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© 2017 Annals of Indian Psychiatry | Published by Wolters Kluwer - Medknow 59
Editorial
Transgender community includes Hijras, Eunuchs, Kothis,
Aravanis, Jogappas, Shiv-Shakthis etc., who have been a
part of Indian society for centuries. The Vedic and Puranic
literatures mention “tritiyaprakriti” meaning the third gender
and “napunsaka” meaning someone with the loss of procreative
ability. The word hijra used in the Indian language appears
to be derived from the Persian word hiz, i.e., someone who
is effeminate and/or ineffective or incompetent. Another
commonly used word is kinnar, whereas chhakka is used in a
derogatory context.[1] Though most of the eunuchs seen today
are begging at trafc signals or during weddings, they were a
respected lot during the Mughal rule in the Medieval India. The
word “eunuch” is derived from the Greek word “Euneukhos
which literally means bed chamber attendant.” Hence, they
were put in charge of harems due to their emasculation.[1,2]
During the British rule, they were denied civil rights and were
considered a separate caste or tribe who did kidnapping and
castration of children and danced and dressed-like women.
The LGBTQ group is referred to as the “lesbian, gay, bisexual,
transgender, and queer community” which includes those
with gender dysphoria and different sexual orientations. The
lesbian and gay people have been accepted in many parts of
the world and have also got their rights, but the transgender
is still without rights.
PrEvalEnCE of transGEndEr in india
Indian census has never recognized the third gender,
i.e., transgender while collecting census data for years. However,
in the Census of 2011, data of transgender were collected in the
category of “Others” under Gender with details related to their
employment, literacy, and caste. The census revealed the total
population of transgender to be around 4.88 lakh. The data have
been primarily linked to the males section as they are usually
counted as men, but on request, they may be counted as women.
Due to this, it is impossible to comment on the actual transgender
population, though the census has provided an approximate
estimate. The 2011 census also reported 55,000 children as
transgender identied by their parents.[3]
CurrEnt sCEnario
The Supreme Court of India passed a unique judgment in
April 2014[4] stating one’s sexual orientation as the integral
part of personality, dignity, and freedom and identified
transgender as a third gender. In the National Legal Services
Authority (NLSA) versus Union of India case, the apex court
provided the transgender (Hijras and Eunuchs) a legal identity
along with seven other directions. Post the NLSA judgment;
various courts passed favorable orders for the transgender
community.
Based on the NLSA judgment, the Rajya Sabha passed the
Rights of Transgender Bill, 2014. However, the government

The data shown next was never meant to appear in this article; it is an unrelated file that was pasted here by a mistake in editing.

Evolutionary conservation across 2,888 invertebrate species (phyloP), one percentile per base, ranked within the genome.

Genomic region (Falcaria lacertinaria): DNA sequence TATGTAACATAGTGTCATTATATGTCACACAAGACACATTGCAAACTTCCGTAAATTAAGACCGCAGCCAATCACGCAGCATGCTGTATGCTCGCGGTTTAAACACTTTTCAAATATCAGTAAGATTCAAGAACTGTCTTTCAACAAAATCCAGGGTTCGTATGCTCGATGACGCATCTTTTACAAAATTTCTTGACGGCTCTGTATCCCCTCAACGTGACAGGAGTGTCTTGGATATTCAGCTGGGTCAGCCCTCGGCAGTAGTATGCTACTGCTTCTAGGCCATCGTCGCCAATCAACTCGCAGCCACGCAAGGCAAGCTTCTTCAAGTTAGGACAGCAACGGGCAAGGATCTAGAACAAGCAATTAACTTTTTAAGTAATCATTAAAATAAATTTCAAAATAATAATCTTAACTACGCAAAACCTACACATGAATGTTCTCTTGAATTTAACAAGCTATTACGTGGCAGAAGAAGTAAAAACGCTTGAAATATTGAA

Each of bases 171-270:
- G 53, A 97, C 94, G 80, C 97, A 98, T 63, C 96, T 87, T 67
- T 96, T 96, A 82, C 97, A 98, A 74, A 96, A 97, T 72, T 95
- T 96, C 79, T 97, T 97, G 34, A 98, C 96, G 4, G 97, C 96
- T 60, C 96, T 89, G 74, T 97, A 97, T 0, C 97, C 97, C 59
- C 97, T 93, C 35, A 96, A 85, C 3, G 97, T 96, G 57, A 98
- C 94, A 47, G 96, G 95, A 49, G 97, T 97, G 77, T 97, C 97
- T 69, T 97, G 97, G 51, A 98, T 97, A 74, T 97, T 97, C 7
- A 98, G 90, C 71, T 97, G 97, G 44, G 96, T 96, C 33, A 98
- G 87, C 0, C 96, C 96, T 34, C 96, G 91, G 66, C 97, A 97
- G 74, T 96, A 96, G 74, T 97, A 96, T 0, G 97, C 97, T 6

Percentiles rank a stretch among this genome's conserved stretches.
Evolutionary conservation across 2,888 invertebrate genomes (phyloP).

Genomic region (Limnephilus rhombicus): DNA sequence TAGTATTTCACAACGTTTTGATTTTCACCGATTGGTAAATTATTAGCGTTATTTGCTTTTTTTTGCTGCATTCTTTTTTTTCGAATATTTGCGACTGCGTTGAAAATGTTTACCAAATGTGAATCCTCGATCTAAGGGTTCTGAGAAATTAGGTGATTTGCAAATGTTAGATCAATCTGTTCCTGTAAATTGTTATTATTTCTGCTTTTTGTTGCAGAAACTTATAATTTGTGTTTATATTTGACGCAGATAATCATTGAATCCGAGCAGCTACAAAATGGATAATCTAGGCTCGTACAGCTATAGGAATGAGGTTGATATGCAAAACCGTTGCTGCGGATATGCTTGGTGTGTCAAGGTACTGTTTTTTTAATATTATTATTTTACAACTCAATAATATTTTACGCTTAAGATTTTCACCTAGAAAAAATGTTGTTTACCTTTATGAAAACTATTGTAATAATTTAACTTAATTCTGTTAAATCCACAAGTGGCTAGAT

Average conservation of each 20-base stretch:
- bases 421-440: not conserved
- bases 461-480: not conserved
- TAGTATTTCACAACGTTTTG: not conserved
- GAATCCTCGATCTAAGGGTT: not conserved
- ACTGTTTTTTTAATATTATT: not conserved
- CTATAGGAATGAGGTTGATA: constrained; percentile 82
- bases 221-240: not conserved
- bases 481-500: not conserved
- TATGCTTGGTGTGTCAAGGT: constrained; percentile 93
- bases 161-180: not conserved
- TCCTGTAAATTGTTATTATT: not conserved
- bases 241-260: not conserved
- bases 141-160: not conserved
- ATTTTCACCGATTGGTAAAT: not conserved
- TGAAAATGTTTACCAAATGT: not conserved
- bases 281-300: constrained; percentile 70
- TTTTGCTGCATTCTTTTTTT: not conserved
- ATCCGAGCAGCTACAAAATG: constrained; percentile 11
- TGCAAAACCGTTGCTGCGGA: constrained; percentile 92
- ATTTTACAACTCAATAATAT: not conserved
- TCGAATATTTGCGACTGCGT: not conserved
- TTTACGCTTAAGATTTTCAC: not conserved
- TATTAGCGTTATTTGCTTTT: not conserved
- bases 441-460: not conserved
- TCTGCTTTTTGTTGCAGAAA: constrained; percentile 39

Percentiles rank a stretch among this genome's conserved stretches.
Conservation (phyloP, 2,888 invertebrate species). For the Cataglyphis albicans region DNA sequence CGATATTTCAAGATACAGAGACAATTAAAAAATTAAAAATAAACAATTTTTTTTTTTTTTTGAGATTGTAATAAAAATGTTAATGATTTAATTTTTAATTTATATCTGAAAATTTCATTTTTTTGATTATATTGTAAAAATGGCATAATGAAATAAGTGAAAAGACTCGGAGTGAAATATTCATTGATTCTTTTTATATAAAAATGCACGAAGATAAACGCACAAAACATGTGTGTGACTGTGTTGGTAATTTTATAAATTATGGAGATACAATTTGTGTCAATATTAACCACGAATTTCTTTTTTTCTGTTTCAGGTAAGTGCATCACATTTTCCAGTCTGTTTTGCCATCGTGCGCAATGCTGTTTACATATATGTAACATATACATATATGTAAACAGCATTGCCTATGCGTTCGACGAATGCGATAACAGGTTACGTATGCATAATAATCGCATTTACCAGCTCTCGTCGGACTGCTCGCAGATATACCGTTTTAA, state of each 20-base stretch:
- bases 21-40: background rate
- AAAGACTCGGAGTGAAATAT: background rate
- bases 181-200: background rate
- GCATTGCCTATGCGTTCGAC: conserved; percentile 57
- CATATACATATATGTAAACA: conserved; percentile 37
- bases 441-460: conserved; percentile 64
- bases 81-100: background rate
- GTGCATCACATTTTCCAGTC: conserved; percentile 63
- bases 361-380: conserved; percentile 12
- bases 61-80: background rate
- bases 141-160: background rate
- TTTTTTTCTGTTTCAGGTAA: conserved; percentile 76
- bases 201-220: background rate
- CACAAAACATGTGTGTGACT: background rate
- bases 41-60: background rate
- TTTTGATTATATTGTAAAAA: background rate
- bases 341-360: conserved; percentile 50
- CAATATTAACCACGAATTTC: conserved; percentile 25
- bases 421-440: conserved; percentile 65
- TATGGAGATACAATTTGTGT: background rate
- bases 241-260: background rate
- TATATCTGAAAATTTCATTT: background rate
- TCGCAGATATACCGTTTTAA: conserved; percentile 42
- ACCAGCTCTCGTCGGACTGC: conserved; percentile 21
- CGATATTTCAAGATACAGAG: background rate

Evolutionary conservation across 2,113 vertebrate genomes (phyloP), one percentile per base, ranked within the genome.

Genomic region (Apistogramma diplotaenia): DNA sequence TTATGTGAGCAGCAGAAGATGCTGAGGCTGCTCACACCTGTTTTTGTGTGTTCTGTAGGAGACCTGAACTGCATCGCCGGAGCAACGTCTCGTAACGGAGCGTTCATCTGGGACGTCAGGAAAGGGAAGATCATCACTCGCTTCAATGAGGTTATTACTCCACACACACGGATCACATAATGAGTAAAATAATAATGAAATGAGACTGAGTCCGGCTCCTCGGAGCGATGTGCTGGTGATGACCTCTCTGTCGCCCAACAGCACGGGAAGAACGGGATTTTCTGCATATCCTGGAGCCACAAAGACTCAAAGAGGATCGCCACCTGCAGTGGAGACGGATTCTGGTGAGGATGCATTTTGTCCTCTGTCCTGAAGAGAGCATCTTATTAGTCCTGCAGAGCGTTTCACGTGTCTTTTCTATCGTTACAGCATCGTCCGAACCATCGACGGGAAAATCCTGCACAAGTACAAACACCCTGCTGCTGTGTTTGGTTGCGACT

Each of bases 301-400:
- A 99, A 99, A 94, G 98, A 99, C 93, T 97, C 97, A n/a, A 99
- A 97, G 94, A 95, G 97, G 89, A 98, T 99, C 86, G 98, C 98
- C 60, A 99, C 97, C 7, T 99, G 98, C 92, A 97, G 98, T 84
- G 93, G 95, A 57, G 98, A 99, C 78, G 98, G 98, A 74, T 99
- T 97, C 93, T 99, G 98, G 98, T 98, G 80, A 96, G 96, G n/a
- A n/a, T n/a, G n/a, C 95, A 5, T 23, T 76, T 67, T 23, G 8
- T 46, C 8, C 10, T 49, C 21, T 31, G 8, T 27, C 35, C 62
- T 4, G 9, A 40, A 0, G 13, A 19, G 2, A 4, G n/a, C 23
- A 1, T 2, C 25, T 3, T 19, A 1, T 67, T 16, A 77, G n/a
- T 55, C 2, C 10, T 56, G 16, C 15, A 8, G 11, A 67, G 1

then passed another Bill, Rights for Transgender Persons Bill,
2015, modifying on the 2014 bill by removing the provisions
relating to Transgender Rights Court as well as the National
and State Commissions. The 2015 Bill underwent further
changes and another bill was introduced in the Lok Sabha in
2016 — the transgender persons (Protection of Rights Bill),
which invited criticism from the transgender and activists.[5]
thE transGEndEr PErsons (ProtECtion of riGhts)
Bill, 2016
Highlights of the bill
The Bill denes a transgender person as one who is partly
female or male; or a combination of female and male; or
neither female nor male. In addition, the person’s gender
must not match the gender assigned at birth and includes
trans-men, trans-women, persons with intersex variations
and gender-queers
A transgender person must obtain a certicate of identity
as proof of recognition of identity as a transgender person
and to invoke rights under the Bill
Such a certificate would be granted by the District
Magistrate on the recommendation of a Screening
Committee. The committee would comprise a medical
ofcer, a psychologist or psychiatrist, a district welfare
ofcer, a government ofcial, and a transgender person
The Bill prohibits discrimination against a transgender
person in areas such as education, employment, and
healthcare. It directs the central and state governments to
provide welfare schemes in these areas
Offences such as compelling a transgender person to beg,
denial of access to a public place, physical and sexual
abuse, etc. would attract up to 2 years’ imprisonment and
a ne.[6]
Key issues and analysis
The Supreme Court has held that the right to
self-identication of gender is part of the right to dignity
and autonomy under Article 21 of the Constitution.
However, objective criteria may be required to determine
one’s gender to be eligible for entitlements
The Bill states that a person recognized as “transgender”
would have the right to “self-perceived’ gender identity.
However, it does not provide for the enforcement of such
a right. A District Screening Committee would issue a
certicate of identity to recognize transgender persons
The denition of “transgender persons” in the Bill is at
variance with the denitions recognized by international
bodies and experts in India
Transgender: Status in India
[Downloaded free from http://www.anip.co.in on Sunday, January 7, 2018, IP: 10.232.74.27]
Sawant: Transgender status
Annals of Indian Psychiatry ¦ Volume 1 ¦ Issue 2 ¦ July-December 2017
60
The Bill includes terms such as “trans-men,”
“trans-women,” persons with “intersex variations,” and
“gender-queers” in its denition of transgender persons.
However, these terms have not been dened.[6]
There are several other areas which need clarications such
as certain criminal and personal laws which are currently
in existence and only recognize the genders of “man” and
“woman.” It is unclear how such laws would apply to
transgender persons who may not identify with either of the
two genders. Hence, these laws would need amendments.
ConClusion
The Government of India today has taken a stance and
introduced several welfare policies and schemes for the